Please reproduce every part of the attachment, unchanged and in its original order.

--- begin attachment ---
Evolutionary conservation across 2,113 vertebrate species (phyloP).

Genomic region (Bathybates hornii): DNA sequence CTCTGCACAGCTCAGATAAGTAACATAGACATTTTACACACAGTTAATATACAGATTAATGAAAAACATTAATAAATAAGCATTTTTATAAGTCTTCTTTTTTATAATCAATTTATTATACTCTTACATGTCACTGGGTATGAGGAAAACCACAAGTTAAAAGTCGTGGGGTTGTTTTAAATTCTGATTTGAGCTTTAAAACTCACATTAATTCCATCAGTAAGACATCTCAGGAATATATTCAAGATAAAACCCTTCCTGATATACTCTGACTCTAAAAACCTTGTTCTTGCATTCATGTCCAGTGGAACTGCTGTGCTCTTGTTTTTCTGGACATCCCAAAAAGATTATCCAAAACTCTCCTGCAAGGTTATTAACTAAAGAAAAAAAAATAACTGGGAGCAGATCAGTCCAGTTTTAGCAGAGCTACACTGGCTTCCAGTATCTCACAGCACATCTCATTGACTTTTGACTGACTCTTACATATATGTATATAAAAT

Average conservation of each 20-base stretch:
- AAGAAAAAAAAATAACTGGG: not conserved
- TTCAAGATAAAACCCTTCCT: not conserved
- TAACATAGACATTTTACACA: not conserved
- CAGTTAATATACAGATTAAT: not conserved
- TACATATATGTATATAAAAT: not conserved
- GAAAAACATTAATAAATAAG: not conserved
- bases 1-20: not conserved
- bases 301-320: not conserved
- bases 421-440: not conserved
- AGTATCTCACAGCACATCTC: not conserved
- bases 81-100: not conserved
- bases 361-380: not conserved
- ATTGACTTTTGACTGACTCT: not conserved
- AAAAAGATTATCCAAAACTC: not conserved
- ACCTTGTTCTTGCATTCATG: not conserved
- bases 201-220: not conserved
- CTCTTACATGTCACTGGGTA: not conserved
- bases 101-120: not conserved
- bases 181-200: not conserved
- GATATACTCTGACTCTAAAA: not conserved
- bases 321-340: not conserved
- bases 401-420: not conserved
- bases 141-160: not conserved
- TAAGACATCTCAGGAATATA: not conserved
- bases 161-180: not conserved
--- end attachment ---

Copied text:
Evolutionary conservation across 2,113 vertebrate species (phyloP).

Genomic region (Bathybates hornii): DNA sequence CTCTGCACAGCTCAGATAAGTAACATAGACATTTTACACACAGTTAATATACAGATTAATGAAAAACATTAATAAATAAGCATTTTTATAAGTCTTCTTTTTTATAATCAATTTATTATACTCTTACATGTCACTGGGTATGAGGAAAACCACAAGTTAAAAGTCGTGGGGTTGTTTTAAATTCTGATTTGAGCTTTAAAACTCACATTAATTCCATCAGTAAGACATCTCAGGAATATATTCAAGATAAAACCCTTCCTGATATACTCTGACTCTAAAAACCTTGTTCTTGCATTCATGTCCAGTGGAACTGCTGTGCTCTTGTTTTTCTGGACATCCCAAAAAGATTATCCAAAACTCTCCTGCAAGGTTATTAACTAAAGAAAAAAAAATAACTGGGAGCAGATCAGTCCAGTTTTAGCAGAGCTACACTGGCTTCCAGTATCTCACAGCACATCTCATTGACTTTTGACTGACTCTTACATATATGTATATAAAAT

Average conservation of each 20-base stretch:
- AAGAAAAAAAAATAACTGGG: not conserved
- TTCAAGATAAAACCCTTCCT: not conserved
- TAACATAGACATTTTACACA: not conserved
- CAGTTAATATACAGATTAAT: not conserved
- TACATATATGTATATAAAAT: not conserved
- GAAAAACATTAATAAATAAG: not conserved
- bases 1-20: not conserved
- bases 301-320: not conserved
- bases 421-440: not conserved
- AGTATCTCACAGCACATCTC: not conserved
- bases 81-100: not conserved
- bases 361-380: not conserved
- ATTGACTTTTGACTGACTCT: not conserved
- AAAAAGATTATCCAAAACTC: not conserved
- ACCTTGTTCTTGCATTCATG: not conserved
- bases 201-220: not conserved
- CTCTTACATGTCACTGGGTA: not conserved
- bases 101-120: not conserved
- bases 181-200: not conserved
- GATATACTCTGACTCTAAAA: not conserved
- bases 321-340: not conserved
- bases 401-420: not conserved
- bases 141-160: not conserved
- TAAGACATCTCAGGAATATA: not conserved
- bases 161-180: not conserved